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Let $a,b,c \in (0, \infty)$, with $a+b+c=3$. How can I prove that: $$\frac{a}{\sqrt{b}}+\frac{b}{\sqrt{c}}+\frac{c}{\sqrt{a}}\geq3 ?$$.

I try to use Cauchy-Schwarz rewriting the inequality like :

$$\sum_{cyc}\frac{a\sqrt{b}}{b} \geq \frac{(\sum_{cyc}{\sqrt[4]{a^2b}})^2}{a+b+c}$$ but I don't obtain anything.

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5 Answers 5

Rewrite it as $$\sum_{cyc} \frac{a}{\sqrt{b}} + (\sqrt{b} - 2\sqrt{a}) = \sum_{cyc} \frac{a}{\sqrt{b}} -\sum_{cyc} \sqrt{a} \ge 3 - \sum_{cyc} \sqrt{a} = \sqrt{3(a+b+c)} - \sum_{cyc} \sqrt{a}$$ LHS becomes $$\sum_{cyc} \frac{(\sqrt{a} - \sqrt{b})^2}{\sqrt{b}}$$ RHS becomes $$\frac{3(a+b+c) - (\sum_{cyc} \sqrt{a})^2}{\sqrt{3(a+b+c)} + \sum_{cyc} \sqrt{a}} = \frac{\sum_{cyc} (\sqrt{a} - \sqrt{b})^2}{\sqrt{3(a+b+c)} + \sum_{cyc} \sqrt{a}}$$ The inequality then follows since $\sqrt{3(a+b+c)} + \sum_{cyc} \sqrt{a} \ge \sqrt{a}, \sqrt{b}$ and $\sqrt{c}$.

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Hello,I think your last wrong。 –  math110 Oct 24 '13 at 8:20
    
@math110, where? –  user27126 Oct 24 '13 at 8:21
    
you last $$\Longleftrightarrow \sum_{cyc}\dfrac{(\sqrt{a}-\sqrt{b})^2}{\sqrt{b}}\ge \dfrac{\sum_{cyc}(\sqrt{a}-\sqrt{b})^2}{\sqrt{3(a+b+c)}+\sum_{cyc}\sqrt{a}}$$ –  math110 Oct 24 '13 at 8:25
    
@math110, so what is the mistake here? I don't see it. –  user27126 Oct 24 '13 at 8:26
    
It's not equivalent $$\sqrt{3(a+b+c)}+\sum_{cyc}\sqrt{a}\ge\sqrt{b}$$ and $\sqrt{a}$ and $\sqrt{c}$ –  math110 Oct 24 '13 at 8:26

let $a=x^2,b=y^2,c=z^2$ $$\Longleftrightarrow x^2+y^2+z^2=3\Longrightarrow \dfrac{x^2}{y}+\dfrac{y^2}{z}+\dfrac{z^2}{x}\ge 3$$ note $$(x^2+y^2+z^2)^2=x^4+y^4+z^4+2x^2y^2+2z^2x^2+2y^2z^2$$ use AM-GM inequality,then we have $$4\dfrac{x^2}{y}+2x^2y^2+x^4\ge (2\cdot 2+2+1)x^{\frac{2\cdot 2\times 2+2\cdot 2+2\cdot 2}{2\cdot 2+2+1}}=7x^{\frac{16}{7}}$$ and the same $$4\dfrac{y^2}{z}+2y^2z^2+y^4\ge 7y^{\frac{16}{7}}$$ $$4\dfrac{z^2}{x}+2z^2x^2+z^4\ge 7z^{\frac{16}{7}}$$ so $$4\sum\dfrac{x^2}{y}+(x^2+y^2+z^2)^2\ge 7\sum x^{\frac{16}{7}}$$ $$\Longleftrightarrow x^{\frac{16}{7}}+y^{\frac{16}{7}}+z^{\frac{16}{7}}\ge x^2+y^2+z^2$$

use AM-GM inequality we have $$7x^{\frac{16}{7}}+1=x^{\frac{16}{7}}+x^{\frac{16}{7}}+\cdots+x^{\frac{16}{7}}+1\ge 8\sqrt[8]{x^{\frac{16}{7}\cdot 7}}=8x^2 $$ $$7\sum x^{\frac{16}{7}}+\sum x^2\ge \sum 8x^2$$ so $$\sum x^{\frac{16}{7}}\ge \sum x^2$$

In general,we have

$x^n+y^n+z^n=3,2p+q>2n,p,q,n\in N^{+}$,then $$\dfrac{x^p}{y^q}+\dfrac{y^p}{z^q}+\dfrac{z^p}{x^q}\ge 3$$

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Since $\left(1/\sqrt{x}\right)^{\prime\prime} = \frac{3}{4 x^{5/2}} > 0$ for $x > 0$, we have that $f(x)=\frac{1}{\sqrt{x}}$ is convex.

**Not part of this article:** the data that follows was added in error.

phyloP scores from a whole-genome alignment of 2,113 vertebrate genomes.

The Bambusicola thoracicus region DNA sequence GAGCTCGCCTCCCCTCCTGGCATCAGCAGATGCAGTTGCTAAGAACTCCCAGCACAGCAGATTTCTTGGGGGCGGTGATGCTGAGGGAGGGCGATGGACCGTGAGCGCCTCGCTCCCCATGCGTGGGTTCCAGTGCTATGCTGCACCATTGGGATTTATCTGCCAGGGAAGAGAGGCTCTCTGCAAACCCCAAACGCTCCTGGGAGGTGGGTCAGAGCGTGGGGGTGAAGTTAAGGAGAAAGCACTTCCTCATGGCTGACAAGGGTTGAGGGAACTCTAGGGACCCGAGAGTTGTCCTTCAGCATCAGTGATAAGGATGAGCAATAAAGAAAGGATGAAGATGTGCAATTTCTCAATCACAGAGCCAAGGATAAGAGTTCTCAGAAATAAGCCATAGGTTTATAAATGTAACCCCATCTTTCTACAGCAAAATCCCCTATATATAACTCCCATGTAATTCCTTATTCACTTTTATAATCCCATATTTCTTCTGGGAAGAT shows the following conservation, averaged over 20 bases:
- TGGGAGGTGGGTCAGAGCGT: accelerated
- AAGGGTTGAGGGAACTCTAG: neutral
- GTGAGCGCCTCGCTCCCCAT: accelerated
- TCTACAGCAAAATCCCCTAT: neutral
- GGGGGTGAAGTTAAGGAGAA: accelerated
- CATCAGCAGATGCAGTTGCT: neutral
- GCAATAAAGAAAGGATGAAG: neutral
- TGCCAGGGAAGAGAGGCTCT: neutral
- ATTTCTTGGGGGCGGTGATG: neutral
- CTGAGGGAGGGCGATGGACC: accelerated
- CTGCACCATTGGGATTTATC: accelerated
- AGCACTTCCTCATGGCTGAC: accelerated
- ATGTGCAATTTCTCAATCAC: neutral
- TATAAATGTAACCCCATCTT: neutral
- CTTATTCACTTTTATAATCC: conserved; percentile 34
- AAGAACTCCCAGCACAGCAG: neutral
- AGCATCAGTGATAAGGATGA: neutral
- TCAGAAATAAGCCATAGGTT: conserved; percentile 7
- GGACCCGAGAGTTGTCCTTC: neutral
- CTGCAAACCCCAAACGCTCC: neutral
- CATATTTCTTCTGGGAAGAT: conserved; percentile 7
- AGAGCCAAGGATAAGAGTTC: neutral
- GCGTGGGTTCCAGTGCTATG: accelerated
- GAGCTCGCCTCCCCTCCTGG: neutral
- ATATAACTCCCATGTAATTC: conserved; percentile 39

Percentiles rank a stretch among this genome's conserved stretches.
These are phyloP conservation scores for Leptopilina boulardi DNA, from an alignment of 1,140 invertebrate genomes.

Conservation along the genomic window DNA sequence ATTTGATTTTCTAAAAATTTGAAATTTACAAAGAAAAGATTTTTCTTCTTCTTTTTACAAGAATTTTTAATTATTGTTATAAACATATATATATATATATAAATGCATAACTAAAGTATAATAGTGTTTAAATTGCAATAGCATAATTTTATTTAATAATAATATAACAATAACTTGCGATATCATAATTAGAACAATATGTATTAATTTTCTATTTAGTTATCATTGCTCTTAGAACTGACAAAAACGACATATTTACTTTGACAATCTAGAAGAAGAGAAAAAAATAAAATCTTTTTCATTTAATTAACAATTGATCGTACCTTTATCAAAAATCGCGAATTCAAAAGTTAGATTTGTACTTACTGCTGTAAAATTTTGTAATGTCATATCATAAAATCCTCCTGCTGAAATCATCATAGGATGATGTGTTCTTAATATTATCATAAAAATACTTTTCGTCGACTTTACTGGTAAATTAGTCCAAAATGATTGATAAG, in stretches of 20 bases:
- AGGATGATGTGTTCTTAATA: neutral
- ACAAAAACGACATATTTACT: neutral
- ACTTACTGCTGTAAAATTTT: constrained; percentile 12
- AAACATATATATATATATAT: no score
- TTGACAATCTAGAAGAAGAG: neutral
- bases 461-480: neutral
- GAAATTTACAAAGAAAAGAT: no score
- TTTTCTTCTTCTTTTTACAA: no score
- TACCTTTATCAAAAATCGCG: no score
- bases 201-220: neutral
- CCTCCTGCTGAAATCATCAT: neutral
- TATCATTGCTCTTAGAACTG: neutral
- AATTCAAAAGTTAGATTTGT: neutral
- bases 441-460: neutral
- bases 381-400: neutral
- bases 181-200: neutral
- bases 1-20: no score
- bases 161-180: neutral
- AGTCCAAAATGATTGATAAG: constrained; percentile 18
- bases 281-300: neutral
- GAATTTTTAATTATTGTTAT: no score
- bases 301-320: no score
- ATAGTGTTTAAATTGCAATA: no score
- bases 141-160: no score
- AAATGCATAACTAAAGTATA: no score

Then, by Jensen's inequality we have:

$$ \tfrac{1}{a+b+c}\times \left( \frac{a}{\sqrt{b}} + \frac{b}{\sqrt{c}} + \frac{c}{\sqrt{a}} \right) \geq \left( \frac{ab+bc+ca}{a+b+c} \right)^{-1/2} $$

Here $9=(a+b+c)^2 = a^2+b^2+c^2+2(ab+bc+ca) \geq 3\times (ab+bc+ca)$ $(*)$, so we actually get $3\geq ab+bc+ca$ and therefore:

$$ \tfrac{1}{a+b+c}\times \left( \frac{a}{\sqrt{b}} + \frac{b}{\sqrt{c}} + \frac{c}{\sqrt{a}} \right) \geq \left( \frac{ab+bc+ca}{a+b+c} \right)^{-1/2} \geq \left( \frac{3}{a+b+c} \right)^{-1/2} = 1 $$

Since we have $a+b+c=3$, we are done.

$(*)$ This follows from $2\times \{a^2+b^2+c^2-(ab+bc+ca)\} = (a-b)^2 +(b-c)^2 + (c-a)^2 \geq 0$

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Assume that $x,y,z\in\mathbb{R}^+$ and $x^2+y^2+z^2=3$. We want to prove: $$\frac{x^2}{y}+\frac{y^2}{z}+\frac{z^2}{x}\geq 3.$$ Since $f(w)=\frac{1}{w}$ is a convex function on $\mathbb{R}^+$, we have: $$ \frac{x^2}{3}f(y)+\frac{y^2}{3}f(z)+\frac{z^2}{3}f(x)\geq f\left(\frac{x^2y+y^2 z+z^2 x}{3}\right), $$ so: $$\frac{x^2}{y}+\frac{y^2}{z}+\frac{z^2}{x}\geq \frac{9}{x^2y+y^2 z+z^2 x},$$ and it is sufficient to prove $x^2y+y^2z+z^2x\leq 3$. In virtue of the Cauchy-Schwarz inequality, $$x^2 y + y^2 z + z^2 y \leq \sqrt{(x^2+y^2+z^2)(x^2y^2+y^2z^2+z^2y^2)},$$ so it is sufficient to prove $x^2y^2+y^2z^2+z^2y^2\leq 3$, that is equivalent to $x^4+y^4+z^4\geq 3$, that is trivial in virtue of the Cauchy-Schwarz inequality, again.

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I am a novice so please excuse if you find the explanation inadequate or incorrect:

Any expression that is symmetric in real positive quantities (i.e. if we interchange a by b or b by c and expression still remains the same), if sum is given constant (as the above given question)---- the expression achieves minimum when all involved quantities are equal.

I have encountered no exception so far.

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I don't think your assertion is true, although I don't have a particular counterexample in my mind. However, note that this inequality is cyclic, not symmetric. –  user27126 Nov 14 '13 at 4:48
    
For a counter-example, check the minimum of $f(x, y) = \left(x^2+(y-1)^2\right)\left((x-1)^2+y^2\right)$, with $x+y=1$. You will notice $(0, 1)$ and $(1, 0)$ give minima, rather than when $x=y$. –  Macavity Nov 29 '13 at 11:01

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